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The Process of Avant-Garde Practice (end)


The Practice of Everyday, Everybody, Everything


At one point Lefebvre declares, “the true critique of everyday life will have as its prime objective the separation between the human (real and possible) and bourgeois decadence, and will imply a rehabilitation of everyday life” (Lefebvre, Critique 127). The right of each individual to a rehabilitated everyday life, that is one divested of bourgeois categorisation, returns us back to the predicament of David Antin’s mother. Denied access to the everyday, her world becomes increasingly confusing and hostile to her, her own world hostile to her, in a manner Lefebvre calls alienation.

Undoubtedly, he does not see the rehabilitation of the everyday coming from the avant-garde, quite the opposite in fact, but his comment does raise a radical issue in relation to the perceived gap between art and life which is, that removal of this gap as much requires a radicalisation of the everyday as it does the processes of artistic creation. If this is to be achieved one must avoid totalising slogans such as figure to a degree in Lefebvre’s now somewhat dated piece. Instead, one ought to proceed in accordance with the faculty of Jewish judgement as Lyotard phrases it: “‘Be just’; case by case, every time it will be necessary to decide, to commit oneself, to judge, and then meditate if that was just” (Lyotard, Just Gaming 53).


To live through the everyday is exactly this process, an endless series of judgements, often without criteria, all therefore similarly irreducible, similar to each other only by virtue of their radical heterogeneity. To lose a sense of this, which means effectively to lose or be denied one’s faculty of judgement, is to lose your life, and is not only the predicament of Antin’s mother but of an art that is not able to judge. To rehabilitate the everyday aspect of art one must then return to the artist the faculty of judging from phrase to poetic phrase, perhaps without criteria. The artist must judge beyond the realm of rationality.


Such a reconfiguring of the relationship between poetic creation and the everyday realm of judgement, case by case, is the process that links the avant-garde with the New York School aesthetic. In other words, the New York School is avant-garde in the manner in which it rehabilitates the everyday through its poetic process, by addressing the event of the judgement of everyday, within their own day to day existence as poets. It is not an attempt to “remove” this distance as Burger would, to retain it for the good of the negative dialectic as Adorno prefers, or to enforce a selective distance between certain art and a certain sense of an ideal everyday as Lefebvre demands. Rather, it is an attempt to use poetry to mediate, case by case, between two overtly metaphysical categories.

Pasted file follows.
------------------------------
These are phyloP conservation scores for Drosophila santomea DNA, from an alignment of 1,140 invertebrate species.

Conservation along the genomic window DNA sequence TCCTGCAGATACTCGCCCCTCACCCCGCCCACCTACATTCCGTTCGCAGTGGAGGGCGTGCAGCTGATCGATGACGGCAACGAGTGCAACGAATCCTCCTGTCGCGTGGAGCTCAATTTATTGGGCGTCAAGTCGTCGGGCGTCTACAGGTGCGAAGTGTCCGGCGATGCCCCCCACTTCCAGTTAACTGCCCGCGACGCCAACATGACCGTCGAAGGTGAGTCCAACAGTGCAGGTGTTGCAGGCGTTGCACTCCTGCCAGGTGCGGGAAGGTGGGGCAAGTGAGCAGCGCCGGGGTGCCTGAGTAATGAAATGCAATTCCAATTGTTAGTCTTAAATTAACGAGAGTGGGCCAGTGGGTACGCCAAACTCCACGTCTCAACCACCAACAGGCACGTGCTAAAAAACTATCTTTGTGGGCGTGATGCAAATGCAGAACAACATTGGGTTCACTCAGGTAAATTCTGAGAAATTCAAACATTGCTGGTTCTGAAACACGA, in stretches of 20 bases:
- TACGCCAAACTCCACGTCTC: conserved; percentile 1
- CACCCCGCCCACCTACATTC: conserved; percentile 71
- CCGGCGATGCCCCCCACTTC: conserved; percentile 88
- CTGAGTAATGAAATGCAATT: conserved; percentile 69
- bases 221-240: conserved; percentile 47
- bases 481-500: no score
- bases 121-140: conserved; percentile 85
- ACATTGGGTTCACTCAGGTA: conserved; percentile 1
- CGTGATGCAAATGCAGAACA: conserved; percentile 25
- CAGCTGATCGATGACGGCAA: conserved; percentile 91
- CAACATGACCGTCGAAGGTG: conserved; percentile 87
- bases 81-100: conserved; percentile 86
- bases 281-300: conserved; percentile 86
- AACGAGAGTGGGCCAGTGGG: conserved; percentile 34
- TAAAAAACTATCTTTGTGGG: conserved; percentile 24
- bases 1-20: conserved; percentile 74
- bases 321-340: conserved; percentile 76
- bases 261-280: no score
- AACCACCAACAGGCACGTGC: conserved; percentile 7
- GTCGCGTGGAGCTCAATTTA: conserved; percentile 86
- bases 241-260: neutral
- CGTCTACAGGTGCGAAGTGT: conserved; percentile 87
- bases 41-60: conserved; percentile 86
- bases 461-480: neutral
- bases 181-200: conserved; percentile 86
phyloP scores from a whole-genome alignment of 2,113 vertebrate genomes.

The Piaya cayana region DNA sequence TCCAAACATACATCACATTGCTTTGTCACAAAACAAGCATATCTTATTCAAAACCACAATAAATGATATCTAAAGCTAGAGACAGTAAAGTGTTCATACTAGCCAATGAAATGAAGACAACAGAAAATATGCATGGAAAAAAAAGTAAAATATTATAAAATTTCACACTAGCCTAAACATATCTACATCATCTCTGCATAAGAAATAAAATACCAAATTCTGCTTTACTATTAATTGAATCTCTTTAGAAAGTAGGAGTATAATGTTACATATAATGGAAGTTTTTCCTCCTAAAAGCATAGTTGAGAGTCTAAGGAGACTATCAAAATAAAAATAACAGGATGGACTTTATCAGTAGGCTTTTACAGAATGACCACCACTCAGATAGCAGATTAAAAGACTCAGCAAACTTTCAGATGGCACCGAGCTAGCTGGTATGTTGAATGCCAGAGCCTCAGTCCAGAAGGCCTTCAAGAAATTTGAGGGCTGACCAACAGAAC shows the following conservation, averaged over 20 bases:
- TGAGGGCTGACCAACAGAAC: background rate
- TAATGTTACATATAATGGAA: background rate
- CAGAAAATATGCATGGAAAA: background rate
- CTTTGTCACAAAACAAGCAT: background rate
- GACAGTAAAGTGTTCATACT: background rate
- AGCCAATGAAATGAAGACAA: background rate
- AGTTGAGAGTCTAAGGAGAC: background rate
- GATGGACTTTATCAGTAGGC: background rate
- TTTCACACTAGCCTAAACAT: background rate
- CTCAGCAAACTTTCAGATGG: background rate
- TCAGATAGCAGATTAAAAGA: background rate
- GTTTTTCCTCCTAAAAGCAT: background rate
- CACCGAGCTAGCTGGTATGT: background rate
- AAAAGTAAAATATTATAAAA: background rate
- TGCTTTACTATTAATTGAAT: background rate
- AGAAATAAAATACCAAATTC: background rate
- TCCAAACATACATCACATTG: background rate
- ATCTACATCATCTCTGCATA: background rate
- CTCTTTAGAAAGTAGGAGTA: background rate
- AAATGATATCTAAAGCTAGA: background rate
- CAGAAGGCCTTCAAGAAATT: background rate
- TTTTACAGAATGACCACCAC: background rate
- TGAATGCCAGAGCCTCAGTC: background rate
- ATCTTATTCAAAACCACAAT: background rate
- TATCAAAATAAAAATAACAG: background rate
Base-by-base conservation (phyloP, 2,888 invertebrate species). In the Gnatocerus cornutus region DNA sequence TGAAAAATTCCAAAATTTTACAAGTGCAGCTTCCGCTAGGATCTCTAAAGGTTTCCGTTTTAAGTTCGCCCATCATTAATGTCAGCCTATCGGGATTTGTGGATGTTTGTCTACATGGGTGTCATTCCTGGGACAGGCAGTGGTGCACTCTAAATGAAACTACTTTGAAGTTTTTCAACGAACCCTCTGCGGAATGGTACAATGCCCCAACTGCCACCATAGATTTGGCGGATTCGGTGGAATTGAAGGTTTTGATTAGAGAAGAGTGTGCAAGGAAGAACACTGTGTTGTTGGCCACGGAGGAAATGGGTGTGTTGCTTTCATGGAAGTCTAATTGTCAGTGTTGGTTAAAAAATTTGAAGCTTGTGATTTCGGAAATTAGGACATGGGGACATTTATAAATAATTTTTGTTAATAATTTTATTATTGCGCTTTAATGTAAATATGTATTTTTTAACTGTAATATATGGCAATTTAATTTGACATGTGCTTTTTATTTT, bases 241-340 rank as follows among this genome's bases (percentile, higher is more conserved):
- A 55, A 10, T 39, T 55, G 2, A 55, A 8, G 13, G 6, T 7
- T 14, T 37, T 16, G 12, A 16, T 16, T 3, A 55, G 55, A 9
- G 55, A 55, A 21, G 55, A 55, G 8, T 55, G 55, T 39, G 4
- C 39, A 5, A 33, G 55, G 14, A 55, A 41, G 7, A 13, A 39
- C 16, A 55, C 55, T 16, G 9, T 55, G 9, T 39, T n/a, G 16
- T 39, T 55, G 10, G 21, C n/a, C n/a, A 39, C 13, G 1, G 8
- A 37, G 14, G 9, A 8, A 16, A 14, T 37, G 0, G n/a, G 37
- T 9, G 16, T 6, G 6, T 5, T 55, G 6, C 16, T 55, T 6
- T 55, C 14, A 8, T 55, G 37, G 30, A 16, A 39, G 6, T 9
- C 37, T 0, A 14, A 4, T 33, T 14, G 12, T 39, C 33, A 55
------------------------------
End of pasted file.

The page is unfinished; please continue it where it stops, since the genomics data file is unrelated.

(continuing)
In Kenneth Koch’s insistence on the surface, Schuyler’s use of objectivism, O'Hara’s pursuit of Personism, and Ashbery’s search for a process of poetic cognition that, like music, just goes on, we have four means by which such a mediation might occur. The removal of depth from poetry forces the poem to have the same status as the everyday, is effectively something you must get up and do again everyday, as it has no lasting value otherwise. Schuyler’s construction of his subjectivity around the objects that come into his sphere day by day, produces a poetry that literally judges every thing, everyday, as a new case of itself.


Personism attempts to make the poem part of the everyday systems of intersubjective communication, such as the telephone, while also making it a permanent ongoing record of his friends and their day to day existence. And Ashbery’s work in its expansiveness and self-conscious processual aesthetic, is the most sustained analysis of the possible aporia inherent in all of this: if everything is so different does not that mean it is all the same, and if so how or why do we keep on judging? In the following chapters I will take the New York School case by case to see how they attempt to rehabilitate the everyday by returning it back into an ongoing practice of poetic judgement, without falling into the classic blind-alley of the valorisation of the now and the moment for its own sake, seeing it rather as a moment within which judgement must always be taking place.
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